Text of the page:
ritten werds

by Stephen Parrish

We all read novels that leave us with a sense that something profound is being communicated, something we should take away when we close the back cover—and yet we struggle to articulate a theme. My question is, how clearly should the author of fiction communicate his or her theme? Let’s see what Jack London has to say about it.

A Saint Bernard-Scotch Collie named Buck is living a quiet domestic life with his owner in California when he is stolen by a gardener’s assistant and sold into the Klondike dog sled industry. He survives the ordeals of the transition and rises to team leader after defeating the resident alpha male. The selection below is from a period of relative independence for Buck, during which he roams the wilderness, sometimes alone, sometimes in the company of a wolf.

There is a patience of the wild—dogged, tireless, persistent as life itself—that holds motionless for endless hours the spider in its web, the snake in its coils, the panther in its ambuscade; this patience belongs peculiarly to life when it hunts its living food; and it belonged to Buck as he clung to the flank of the herd, retarding its march, irritating the young bulls, worrying the cows with their half-grown calves, and driving the wounded bull mad with helpless rage. For half a day this continued. Buck multiplied himself, attacking from all sides, enveloping the herd in a whirlwind of menace, cutting out his victim as fast as it could rejoin its mates, wearing out the patience of creatures preyed upon, which is a lesser patience than that of creatures preying.

As the day wore along and the sun dropped to its bed in the northwest (the darkness had come back and the fall nights were six hours long), the young bulls retraced their steps more and more reluctantly to the aid of their beset leader. The down-coming winter was harrying them on to the lower levels, and it seemed they could never shake off this tireless creature that held them back. Besides, it was not the life of the herd, or of the young bulls, that was threatened. The life of only one member was demanded, which was a remoter interest than their lives, and in the end they were content to pay the toll.

As twilight fell the old bull stood with lowered head, watching his mates—the cows he had known, the calves he had fathered, the bulls he had mastered—as they shambled on at a rapid pace through the fading light. He could not follow, for before his nose leaped the merciless fanged terror that would not let him go. Three hundredweight more than half a ton he weighed; he had lived a long, strong life, full of fight and struggle, and at the end he faced death at the teeth of a creature whose head did not reach beyond his great knuckled knees.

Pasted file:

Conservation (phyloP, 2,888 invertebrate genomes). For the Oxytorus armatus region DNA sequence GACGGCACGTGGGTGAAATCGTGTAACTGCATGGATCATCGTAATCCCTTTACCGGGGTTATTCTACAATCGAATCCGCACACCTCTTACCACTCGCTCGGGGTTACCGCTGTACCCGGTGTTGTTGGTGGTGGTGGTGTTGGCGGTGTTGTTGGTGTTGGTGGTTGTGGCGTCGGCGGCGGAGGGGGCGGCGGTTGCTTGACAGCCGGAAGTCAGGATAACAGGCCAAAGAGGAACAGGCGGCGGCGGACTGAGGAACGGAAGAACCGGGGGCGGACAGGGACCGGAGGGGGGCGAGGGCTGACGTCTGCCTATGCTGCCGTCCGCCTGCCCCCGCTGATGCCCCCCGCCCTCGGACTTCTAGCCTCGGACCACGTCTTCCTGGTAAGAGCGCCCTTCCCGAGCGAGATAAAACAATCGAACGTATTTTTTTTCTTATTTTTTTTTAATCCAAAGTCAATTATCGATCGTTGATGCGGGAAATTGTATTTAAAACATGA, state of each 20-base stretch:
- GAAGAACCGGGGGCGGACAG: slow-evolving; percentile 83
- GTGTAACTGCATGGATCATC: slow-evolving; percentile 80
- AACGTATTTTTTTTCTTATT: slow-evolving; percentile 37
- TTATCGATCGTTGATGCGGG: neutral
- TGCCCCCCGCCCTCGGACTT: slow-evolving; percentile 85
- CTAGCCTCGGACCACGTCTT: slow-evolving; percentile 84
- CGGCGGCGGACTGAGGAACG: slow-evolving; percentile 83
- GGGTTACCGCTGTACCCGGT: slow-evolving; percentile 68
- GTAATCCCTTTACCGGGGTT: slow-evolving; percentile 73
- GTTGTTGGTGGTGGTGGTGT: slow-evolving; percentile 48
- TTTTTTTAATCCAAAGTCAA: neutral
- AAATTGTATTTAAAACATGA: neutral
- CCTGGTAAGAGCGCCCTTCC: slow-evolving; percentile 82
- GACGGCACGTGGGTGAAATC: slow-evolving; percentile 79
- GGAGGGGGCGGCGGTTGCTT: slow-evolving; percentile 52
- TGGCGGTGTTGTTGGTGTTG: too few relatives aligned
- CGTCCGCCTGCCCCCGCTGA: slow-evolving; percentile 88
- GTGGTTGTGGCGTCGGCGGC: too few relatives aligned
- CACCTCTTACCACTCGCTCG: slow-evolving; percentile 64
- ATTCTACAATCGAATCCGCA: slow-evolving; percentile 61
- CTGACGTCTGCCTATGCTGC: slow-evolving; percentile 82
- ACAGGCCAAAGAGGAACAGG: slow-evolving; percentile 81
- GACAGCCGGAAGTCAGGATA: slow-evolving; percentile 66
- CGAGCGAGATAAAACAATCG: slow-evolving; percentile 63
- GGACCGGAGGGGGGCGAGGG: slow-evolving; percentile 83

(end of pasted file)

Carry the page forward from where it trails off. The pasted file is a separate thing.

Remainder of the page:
I love the authority with which London writes. There’s no uncertainty here, and you get the sense while reading this book that he spent time in the Klondike. And indeed he did. I love the details like “great knuckled knees” and the flavor elements like “down-coming winter” and “three hundredweight more than half a dozen”—reminiscent of “four score and seven years ago.”

Yet the strength of this piece is its message of Darwin in the Wild. We often hear that our stories shouldn’t boast of their messages. Nevertheless in good stories the messages are there. Maybe we shouldn’t mention them in blurbs or query letters—agents, editors, and readers are looking for good stories, not good messages. Yet the messages need to be there.

We love Jack London’s descriptions. Even more, we love reading of people and animals who pit themselves against harsh conditions and—if they’re fit enough—survive.

What do you think?

Click here to visit the book’s Amazon page.

Bonus goodie. You’ve all read The Elements of Style. I reread it about once a year and think everyone ought to. The following is my favorite paragraph from the book, under the heading Omit Needless Words:

Vigorous writing is concise. A sentence should contain no unnecessary words, a paragraph no unnecessary sentences, for the same reason that a drawing should have no unnecessary lines and a machine no unnecessary parts. This requires not that the writer make all his sentences short, or that he avoid all detail and treat his subjects only in outline, but that every word tell.

What I love about this, of course, is that it contains no needless words! The art analogy doesn’t hurt, either.

See you next time!

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Stephen Parrish is a contributing editor at Easy Street.